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THE LAMENT OF TASSO.

ADVERTISEMENT.

Ar Ferrara, in the Library, are preserved the original MSS. of Tasso's Gierusalemme and of Guarini's Pastor Fido, with letters of Tasso, one from Titian to Ariosto, and the inkstand and chair, the tomb and the house, of the latter. But, as misfortune has a greater interest for posterity, and little or none for the contemporary, the cell where Tasso was confined in the hospital of St. Anna attracts a more fixed attention than the residence or the monument of Ariosto -at least it had this effect on me. There are two inscriptions, one on the outer gate, the second over the cell itself, inviting, unnecessarily, the wonder and the indignation of the spectator. Ferrara is much decayed and depopulated; the castle still exists entire; and I saw the court where Parisina and Hugo were beheaded, according to the annal of Gibbon.

INTRODUCTION TO THE LAMENT OF TASSO.

AFTER all that has been written upon the Duke of Ferrara's imprisonment of Tasso, a great deal continues to be left to conjecture. It seems certain that he was in love with the Princess Eleonora, and that he addressed her amatory poems. There are other pieces which probably refer to her, in which he boasts of a dishonourable success, and which are supposed to have fallen into the hands of her brother, the Duke. But the immediate cause of Tasso's arrest was a quarrel in the palace at Ferrara, when he threw a knife at a domestic. The incident ended in his being sent as a lunatic to the convent of St. Francis. This was on the 11th of July, 1577, and on the 20th he made his escape. In February, 1579, he returned to Ferrara, and the Duke and the Princess refusing to notice him, he uttered imprecations against them, was declared a madman, and was confined for seven years in the hospital of St. Anna. A miserable dungeon below the ground floor, and lighted from a grated window, which looks into a small court, is shown as the scene of his sufferings, but there is no likelihood that it has been correctly chosen, and Tasso was at least removed to a spacious apartment before a twelvemonth had elapsed. The poet protested that the madness of 1577 was feigned to please the Duke, who hoped, according to modern inferences, that any imputations upon the name of the Princess would be ascribed to the hallucinations of a distempered mind. Whether the subsequent madness of 1579 was real or not, has been the subject of endless speculations, but if clouds obscured the mind of Tasso they broke away at intervals, and allowed him to continue his immortal compositions. Lord Byron adopts the theory that he was imprisoned under a false pretence to avenge a pure but presumptuous love. The original MS. of the "Lament of Tasso" is dated "The Apennines, April 20, 1817." It was inspired by a single day's sojourn at Ferrara, when Lord Byron visited it on his way to Florence, and it is a striking instance of his instinctive sense of the direction in which his power lay, that before starting on the journey, he expressed his indifference for the poet's manuscripts, and centred his interest upon "the cell where they caged him." He was well aware that his imagination would be kindled by the scene of Tasso's woes, and that his own experience of the workings of a tortured bosom would enable him to celebrate in worthy verse the pangs of his brother bard. "I look upon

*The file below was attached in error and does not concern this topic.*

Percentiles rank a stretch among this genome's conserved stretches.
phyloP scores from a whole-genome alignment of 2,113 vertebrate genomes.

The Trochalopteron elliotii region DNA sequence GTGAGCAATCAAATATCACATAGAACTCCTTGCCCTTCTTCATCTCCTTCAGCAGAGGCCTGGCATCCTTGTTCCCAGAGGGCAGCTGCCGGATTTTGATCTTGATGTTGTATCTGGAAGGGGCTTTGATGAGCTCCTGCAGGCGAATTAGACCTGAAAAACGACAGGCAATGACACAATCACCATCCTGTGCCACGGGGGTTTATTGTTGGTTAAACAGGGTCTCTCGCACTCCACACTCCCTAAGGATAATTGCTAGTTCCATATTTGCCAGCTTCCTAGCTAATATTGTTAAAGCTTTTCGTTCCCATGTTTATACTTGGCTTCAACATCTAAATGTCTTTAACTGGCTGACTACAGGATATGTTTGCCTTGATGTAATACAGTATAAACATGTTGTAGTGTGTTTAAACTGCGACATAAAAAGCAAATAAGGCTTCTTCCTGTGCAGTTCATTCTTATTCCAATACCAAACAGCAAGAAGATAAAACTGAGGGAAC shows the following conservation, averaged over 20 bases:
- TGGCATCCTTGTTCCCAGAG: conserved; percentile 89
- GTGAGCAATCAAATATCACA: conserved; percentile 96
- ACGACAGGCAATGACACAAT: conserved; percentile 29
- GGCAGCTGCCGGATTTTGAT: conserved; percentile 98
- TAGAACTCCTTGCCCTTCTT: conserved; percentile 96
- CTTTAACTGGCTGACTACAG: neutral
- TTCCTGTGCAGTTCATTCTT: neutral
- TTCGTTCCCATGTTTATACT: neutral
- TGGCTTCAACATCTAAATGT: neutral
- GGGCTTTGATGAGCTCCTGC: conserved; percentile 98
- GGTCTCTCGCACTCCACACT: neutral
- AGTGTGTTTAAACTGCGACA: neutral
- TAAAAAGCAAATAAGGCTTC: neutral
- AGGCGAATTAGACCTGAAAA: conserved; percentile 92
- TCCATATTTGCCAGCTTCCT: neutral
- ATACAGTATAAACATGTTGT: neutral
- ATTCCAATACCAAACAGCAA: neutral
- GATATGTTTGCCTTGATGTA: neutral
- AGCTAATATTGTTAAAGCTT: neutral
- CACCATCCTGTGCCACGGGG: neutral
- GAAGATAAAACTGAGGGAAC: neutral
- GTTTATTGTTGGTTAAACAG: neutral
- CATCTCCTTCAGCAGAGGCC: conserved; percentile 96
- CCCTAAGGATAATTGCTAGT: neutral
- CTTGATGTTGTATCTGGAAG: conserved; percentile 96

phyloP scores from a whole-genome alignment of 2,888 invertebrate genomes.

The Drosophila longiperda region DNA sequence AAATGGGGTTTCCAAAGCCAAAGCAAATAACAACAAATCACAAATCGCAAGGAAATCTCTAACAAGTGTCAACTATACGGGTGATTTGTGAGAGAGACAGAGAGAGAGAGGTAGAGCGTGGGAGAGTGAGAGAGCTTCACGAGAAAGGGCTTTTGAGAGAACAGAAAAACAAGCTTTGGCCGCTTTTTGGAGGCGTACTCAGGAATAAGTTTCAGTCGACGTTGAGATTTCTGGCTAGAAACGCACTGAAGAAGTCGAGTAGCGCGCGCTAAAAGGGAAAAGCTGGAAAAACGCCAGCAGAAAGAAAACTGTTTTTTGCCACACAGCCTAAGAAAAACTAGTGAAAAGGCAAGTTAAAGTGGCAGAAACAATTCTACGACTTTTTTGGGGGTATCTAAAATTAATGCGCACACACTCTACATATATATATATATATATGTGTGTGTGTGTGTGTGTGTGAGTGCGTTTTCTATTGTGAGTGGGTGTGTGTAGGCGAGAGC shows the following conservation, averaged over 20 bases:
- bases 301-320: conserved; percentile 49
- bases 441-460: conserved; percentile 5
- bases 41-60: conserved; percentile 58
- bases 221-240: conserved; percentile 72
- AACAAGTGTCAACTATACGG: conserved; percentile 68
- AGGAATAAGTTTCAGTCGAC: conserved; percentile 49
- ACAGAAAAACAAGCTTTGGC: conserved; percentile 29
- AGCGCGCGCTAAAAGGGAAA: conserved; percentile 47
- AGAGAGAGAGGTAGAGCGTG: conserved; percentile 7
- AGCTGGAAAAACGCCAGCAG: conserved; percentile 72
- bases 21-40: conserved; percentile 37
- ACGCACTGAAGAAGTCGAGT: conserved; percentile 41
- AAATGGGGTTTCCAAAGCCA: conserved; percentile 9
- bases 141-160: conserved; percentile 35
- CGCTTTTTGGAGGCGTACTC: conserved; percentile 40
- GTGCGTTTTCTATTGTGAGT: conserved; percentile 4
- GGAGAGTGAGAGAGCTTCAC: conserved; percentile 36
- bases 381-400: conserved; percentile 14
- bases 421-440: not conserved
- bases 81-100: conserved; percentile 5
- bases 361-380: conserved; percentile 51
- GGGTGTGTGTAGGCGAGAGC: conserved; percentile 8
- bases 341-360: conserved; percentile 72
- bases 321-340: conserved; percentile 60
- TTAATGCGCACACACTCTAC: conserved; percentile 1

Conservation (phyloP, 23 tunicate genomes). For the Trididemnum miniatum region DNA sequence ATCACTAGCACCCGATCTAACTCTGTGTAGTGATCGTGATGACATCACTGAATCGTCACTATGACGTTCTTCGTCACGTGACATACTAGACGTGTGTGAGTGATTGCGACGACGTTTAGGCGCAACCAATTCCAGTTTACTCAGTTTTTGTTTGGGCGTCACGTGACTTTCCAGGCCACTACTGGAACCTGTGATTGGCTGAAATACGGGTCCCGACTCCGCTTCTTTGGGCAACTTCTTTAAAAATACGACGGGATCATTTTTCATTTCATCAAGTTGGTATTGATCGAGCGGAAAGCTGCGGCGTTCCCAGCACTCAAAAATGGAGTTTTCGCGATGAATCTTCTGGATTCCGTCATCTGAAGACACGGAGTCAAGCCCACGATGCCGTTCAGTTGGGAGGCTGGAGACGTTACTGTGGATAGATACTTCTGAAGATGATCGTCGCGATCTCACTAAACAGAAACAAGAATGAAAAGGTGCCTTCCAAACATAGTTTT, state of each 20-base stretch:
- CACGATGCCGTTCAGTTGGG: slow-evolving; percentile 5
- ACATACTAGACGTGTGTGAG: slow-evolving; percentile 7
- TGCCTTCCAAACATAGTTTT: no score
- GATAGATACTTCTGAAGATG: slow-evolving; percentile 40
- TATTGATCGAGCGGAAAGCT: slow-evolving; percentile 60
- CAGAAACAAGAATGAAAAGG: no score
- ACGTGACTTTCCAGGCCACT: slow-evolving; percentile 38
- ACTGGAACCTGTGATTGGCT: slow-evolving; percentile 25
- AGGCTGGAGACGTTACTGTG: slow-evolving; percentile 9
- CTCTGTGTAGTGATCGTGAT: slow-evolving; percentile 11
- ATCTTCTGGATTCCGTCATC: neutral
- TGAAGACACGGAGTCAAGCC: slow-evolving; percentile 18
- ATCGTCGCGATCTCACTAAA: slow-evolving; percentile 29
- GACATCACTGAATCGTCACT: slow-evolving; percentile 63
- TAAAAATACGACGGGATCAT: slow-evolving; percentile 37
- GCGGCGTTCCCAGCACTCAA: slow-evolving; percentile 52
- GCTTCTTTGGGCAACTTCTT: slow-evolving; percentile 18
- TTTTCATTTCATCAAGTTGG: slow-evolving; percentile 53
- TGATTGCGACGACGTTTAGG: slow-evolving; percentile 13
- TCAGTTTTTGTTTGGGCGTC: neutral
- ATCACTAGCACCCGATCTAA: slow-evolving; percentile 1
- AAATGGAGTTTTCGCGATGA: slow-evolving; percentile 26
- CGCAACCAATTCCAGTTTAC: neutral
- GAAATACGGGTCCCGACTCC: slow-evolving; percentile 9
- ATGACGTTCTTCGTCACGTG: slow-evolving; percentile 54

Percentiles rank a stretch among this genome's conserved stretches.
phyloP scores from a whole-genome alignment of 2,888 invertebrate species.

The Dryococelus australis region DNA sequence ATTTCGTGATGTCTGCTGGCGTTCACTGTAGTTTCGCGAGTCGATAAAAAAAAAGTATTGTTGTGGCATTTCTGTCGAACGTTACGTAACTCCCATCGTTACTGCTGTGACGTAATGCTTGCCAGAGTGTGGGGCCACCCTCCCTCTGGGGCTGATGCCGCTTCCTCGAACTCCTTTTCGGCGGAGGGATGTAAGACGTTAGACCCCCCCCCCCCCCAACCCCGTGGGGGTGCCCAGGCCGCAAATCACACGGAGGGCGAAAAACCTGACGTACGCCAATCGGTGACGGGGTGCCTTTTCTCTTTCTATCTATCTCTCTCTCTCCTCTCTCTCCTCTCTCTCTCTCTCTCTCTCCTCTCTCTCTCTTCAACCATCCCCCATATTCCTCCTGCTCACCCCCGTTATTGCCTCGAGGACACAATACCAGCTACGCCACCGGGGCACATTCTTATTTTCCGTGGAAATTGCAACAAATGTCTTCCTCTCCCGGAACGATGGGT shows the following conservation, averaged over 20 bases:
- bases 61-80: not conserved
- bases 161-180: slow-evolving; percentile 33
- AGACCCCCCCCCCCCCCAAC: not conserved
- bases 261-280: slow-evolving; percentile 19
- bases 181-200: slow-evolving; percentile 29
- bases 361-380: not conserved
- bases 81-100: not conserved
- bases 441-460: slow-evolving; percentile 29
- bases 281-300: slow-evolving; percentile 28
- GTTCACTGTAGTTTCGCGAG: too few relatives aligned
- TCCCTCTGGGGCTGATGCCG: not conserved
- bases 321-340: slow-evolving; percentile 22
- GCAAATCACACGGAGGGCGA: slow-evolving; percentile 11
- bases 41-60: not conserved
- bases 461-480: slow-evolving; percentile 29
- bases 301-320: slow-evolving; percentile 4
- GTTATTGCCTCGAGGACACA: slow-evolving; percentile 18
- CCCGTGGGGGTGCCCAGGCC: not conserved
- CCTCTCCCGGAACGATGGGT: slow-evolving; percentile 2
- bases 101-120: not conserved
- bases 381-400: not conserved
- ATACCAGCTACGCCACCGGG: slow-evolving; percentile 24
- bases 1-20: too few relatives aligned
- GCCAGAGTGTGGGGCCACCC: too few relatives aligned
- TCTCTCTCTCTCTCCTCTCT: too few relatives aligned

it," he wrote to Murray, "as a 'These be good rhymes !' as Pope's papa said to him when he was a boy." He did not overrate their excellence, for they are among his finest strains. They are mournful but not morbid,—the plaintiff musings of a sorrowstricken man, couched in the choicest language of a poet. The mind of Tasso wanders on in a natural progression from his captivity to his poem, from his poem to Leonora, from Leonora back to his dungeon, and his beautifully contrasted thoughts are at

once so natural, so original, and so piteous, that though there are pieces of Lord Byron which strike us more upon a first perusal, there is none that wins more lasting admiration. Throughout there is a wonderful vividness of feeling, and the final section,—when Tasso, soaring into far futurity, utters the proud prediction of his coming pre-eminence over his persecuting sovereign and disdainful mistress, -is majestic to sublimity. Lord Byron received three hundred guineas for the copyright.

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